New Federal Rule Bans Binding Arbitration Clauses For Nursing Homes

Madeleine Jones
September 6, 2016

A new rule by the Centers for Medicare & Medicaid Services that bans mandatory arbitration clauses in nursing home contracts of nursing homes that receive funding through Medicaid or Medicare helps to preserve the rights of nursing home abuse victims to sue. The rule will go into effect on Nov. 28, 2016, and it will apply to nearly all Las Vegas and Nevada nursing homes since most accept funding from Medicare and Medicaid for their residents. Most nursing homes have required residents and their families to sign mandatory arbitration agreements before the homes would accept the residents, which is especially problematic when disputes involve abuse or neglect.

(Article continues below Infographic)

infographic_New Rule Bans Binding Arbitration Clauses For Nursing Homes


How Mandatory Arbitration Clauses Work

Mandatory arbitration clauses are provisions in some contracts that mandate that the contracting parties must go through arbitration to settle any disputes that might arise. The inclusion of these clauses in nursing home contracts has involved people waiving their rights to pursue legal claims against the homes in court. Disputes are heard by private arbitrators who take evidence and issue rulings.

Why Mandatory Arbitration Clauses Are Bad

Mandatory arbitration clauses are bad for nursing home abuse victims for several reasons. Often, the arbitration firm that will hear the case is one that the nursing home has used previously. In some cases, the arbitration firm will be named in the contract’s arbitration clause. This means that the arbitration firm has likely built a relationship with the nursing home, leading to a risk of institutional bias. Decisions made by arbitrators are also considered to be final decisions, meaning that people are unable to appeal them even if the decisions or rulings are wrong. Cases resolved through arbitration also do not have public records of their outcomes. This can leave people in the dark about prior allegations against the nursing homes and about information about how the cases were resolved.

Troubling Statistics

Nursing home abuse is widespread in the United States. A report by the Government Reform Committee’s Special Investigations Division that was released in July 2016 found that 30 percent of nursing homes received abuse citations between 1999 and 2001. More than 9,000 instances of abuse were reported involving 5,283 nursing homes during that two-year period. In 1,601 of the abuse cases, the harm caused to the patients was serious enough to place them at risk of immediate death or severe injury.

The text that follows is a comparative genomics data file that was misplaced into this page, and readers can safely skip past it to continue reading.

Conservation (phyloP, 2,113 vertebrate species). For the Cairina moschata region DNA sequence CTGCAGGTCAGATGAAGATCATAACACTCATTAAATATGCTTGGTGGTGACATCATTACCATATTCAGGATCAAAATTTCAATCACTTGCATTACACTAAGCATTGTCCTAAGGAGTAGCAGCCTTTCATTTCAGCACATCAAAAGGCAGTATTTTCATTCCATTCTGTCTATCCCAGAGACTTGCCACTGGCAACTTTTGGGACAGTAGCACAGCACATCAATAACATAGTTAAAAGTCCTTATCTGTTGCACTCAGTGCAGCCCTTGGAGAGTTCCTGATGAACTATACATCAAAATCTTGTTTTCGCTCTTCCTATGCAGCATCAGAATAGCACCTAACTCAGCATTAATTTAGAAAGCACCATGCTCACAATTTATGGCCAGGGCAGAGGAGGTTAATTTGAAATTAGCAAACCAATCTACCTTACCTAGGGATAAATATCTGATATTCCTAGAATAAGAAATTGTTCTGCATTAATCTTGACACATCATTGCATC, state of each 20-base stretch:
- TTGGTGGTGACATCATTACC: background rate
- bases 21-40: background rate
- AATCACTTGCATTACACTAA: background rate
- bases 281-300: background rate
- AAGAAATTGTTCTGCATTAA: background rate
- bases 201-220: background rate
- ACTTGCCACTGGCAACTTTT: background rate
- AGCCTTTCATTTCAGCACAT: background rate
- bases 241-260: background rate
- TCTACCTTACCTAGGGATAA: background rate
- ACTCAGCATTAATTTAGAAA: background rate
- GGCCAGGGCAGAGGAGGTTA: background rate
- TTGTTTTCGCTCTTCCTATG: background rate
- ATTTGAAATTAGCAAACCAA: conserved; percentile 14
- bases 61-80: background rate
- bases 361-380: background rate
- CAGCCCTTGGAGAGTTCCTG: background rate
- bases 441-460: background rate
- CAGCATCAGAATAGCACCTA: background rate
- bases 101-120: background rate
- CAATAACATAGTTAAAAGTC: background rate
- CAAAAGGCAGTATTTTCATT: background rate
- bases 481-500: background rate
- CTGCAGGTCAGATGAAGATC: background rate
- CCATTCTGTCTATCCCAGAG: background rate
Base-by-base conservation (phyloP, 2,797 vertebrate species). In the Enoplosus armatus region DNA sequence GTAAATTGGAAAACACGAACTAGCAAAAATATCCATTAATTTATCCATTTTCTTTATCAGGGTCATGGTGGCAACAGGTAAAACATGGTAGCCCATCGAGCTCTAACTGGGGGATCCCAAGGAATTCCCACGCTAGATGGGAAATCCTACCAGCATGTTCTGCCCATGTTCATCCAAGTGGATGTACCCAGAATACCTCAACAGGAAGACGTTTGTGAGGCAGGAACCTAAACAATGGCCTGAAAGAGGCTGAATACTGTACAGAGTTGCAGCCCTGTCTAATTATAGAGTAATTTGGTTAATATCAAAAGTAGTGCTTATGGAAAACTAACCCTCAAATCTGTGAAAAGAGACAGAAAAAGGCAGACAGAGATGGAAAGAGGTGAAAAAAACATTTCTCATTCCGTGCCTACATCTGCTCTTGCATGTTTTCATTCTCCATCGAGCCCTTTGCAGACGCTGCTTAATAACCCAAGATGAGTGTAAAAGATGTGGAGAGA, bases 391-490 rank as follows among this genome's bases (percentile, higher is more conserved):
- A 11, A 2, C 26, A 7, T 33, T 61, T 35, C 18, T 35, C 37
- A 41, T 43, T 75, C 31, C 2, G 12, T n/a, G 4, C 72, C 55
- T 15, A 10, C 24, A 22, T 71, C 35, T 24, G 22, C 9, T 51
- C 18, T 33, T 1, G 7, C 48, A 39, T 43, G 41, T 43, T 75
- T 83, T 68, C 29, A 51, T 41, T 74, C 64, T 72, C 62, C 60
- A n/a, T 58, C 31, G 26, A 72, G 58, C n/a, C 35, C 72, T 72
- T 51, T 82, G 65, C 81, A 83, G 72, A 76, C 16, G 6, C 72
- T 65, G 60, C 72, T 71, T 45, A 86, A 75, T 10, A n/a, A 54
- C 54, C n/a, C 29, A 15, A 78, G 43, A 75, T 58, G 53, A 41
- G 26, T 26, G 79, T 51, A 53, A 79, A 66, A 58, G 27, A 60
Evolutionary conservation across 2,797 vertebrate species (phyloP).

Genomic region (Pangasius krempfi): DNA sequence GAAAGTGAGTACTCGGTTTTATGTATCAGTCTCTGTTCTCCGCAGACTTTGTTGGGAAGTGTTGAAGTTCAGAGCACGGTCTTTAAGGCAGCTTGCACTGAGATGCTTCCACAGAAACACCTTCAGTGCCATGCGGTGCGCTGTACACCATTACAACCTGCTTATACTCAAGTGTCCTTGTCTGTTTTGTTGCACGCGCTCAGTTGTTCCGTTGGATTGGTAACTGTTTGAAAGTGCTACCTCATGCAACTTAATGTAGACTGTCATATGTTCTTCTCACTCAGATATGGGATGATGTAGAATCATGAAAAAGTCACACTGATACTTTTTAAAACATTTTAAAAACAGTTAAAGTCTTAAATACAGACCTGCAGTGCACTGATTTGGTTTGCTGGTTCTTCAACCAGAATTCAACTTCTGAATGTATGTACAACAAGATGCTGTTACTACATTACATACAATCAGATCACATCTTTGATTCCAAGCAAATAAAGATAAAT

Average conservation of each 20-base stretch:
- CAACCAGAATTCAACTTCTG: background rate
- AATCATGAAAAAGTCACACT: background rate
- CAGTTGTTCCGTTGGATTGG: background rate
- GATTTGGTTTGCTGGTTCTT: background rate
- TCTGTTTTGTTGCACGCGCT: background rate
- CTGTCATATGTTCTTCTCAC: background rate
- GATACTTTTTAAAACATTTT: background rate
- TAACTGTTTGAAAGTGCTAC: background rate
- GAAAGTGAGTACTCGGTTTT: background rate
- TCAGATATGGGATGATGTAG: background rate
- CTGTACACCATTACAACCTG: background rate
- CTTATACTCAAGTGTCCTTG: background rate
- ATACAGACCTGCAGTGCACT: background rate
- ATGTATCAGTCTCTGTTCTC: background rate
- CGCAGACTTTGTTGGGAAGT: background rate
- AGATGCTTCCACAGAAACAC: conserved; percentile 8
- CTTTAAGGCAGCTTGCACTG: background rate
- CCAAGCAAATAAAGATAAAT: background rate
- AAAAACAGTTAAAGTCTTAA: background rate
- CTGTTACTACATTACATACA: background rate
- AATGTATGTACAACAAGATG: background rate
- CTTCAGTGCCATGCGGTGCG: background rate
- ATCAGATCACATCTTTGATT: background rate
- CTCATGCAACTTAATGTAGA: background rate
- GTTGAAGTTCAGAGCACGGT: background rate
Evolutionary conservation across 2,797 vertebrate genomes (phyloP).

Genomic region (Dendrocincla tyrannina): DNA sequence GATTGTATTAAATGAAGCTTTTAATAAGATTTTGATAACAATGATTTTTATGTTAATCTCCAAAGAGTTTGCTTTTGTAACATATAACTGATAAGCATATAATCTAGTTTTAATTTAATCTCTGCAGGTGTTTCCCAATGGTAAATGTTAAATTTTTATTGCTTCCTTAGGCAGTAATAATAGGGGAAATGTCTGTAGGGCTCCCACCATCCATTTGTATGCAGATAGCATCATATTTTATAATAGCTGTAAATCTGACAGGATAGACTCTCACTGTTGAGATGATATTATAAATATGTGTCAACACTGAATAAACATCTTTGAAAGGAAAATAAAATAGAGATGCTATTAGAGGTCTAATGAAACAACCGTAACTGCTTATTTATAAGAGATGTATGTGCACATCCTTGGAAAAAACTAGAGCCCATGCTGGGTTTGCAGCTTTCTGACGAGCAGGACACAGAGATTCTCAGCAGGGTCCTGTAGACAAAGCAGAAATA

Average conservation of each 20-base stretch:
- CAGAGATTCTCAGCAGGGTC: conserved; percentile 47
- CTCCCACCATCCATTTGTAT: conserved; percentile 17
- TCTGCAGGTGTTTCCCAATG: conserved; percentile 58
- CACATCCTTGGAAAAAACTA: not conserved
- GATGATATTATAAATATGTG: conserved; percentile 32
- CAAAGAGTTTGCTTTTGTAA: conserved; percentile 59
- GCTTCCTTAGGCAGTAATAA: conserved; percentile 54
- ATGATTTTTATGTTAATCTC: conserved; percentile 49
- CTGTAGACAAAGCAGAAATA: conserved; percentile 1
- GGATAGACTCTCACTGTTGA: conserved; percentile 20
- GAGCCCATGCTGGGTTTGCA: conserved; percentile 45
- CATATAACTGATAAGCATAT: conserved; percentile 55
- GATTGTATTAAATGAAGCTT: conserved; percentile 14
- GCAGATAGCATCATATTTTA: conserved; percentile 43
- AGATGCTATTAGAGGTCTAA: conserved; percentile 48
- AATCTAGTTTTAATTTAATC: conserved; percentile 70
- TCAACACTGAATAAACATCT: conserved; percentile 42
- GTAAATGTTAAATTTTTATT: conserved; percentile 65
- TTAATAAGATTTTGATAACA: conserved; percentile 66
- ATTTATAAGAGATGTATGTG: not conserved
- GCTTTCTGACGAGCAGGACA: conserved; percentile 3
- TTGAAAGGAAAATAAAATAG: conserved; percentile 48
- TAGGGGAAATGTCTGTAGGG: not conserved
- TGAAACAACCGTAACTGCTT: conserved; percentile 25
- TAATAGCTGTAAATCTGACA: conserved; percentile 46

Nevada has had a troubling record of abuse and neglect in its nursing homes. In one study that was reported in the Las Vegas Review-Journal in Aug. 2013, every nursing home in Nevada was cited by health inspectors for having one or more deficiencies, and one out of three nursing homes in the state were cited for having deficiencies that were severe enough to cause actual harm to patients. Nevada was one of only two states in which every nursing home was found to have deficiencies. The report covered inspection reports from 2012.

Types Of Elder Abuse

In Nevada, a nursing home abuse attorney may represent people who have suffered one of four types of abuse recognized by the law. A fifth category, self-neglect, is not considered to be a crime as it involves the elderly person’s treatment of himself or herself. The remaining four include the following:

  • Abuse, including physical and mental abuse as well as depriving an elderly person of food, clothing or services that he or she needs
  • Neglect, which includes failing to provide care, treatment, food, clothing and other services when the person has a duty of care
  • Exploitation, which may include financial exploitation of elderly residents
  • Isolation, which involves preventing a resident from making or receiving calls or letters or from receiving visits

How The New Rule Might Help

Victims of nursing home abuse will be able to pursue their claims in court with the help of nursing home abuse attorneys in order to try to receive legal remedies. The court process will help eliminate the danger of institutional bias, and people are likelier to recover damages that fairly compensate them for their losses through personal injury lawsuits than through mandatory arbitration. Because court cases are matters of public record, a Las Vegas nursing home abuse attorney may also be able to find and use evidence about a home’s prior history of abuse and neglect allegations in order to demonstrate a pattern and practice of neglect and abuse. Families may also be able to research court records when they are deciding whether or not to choose a particular nursing home for the care of their loved ones.

It is unsettling that some members of one of the most vulnerable groups are abused when they are in nursing homes. The new rule will hopefully provide added protections for nursing home abuse victims by allowing them to pursue legal remedies with the help of a Las Vegas personal injury attorney in court.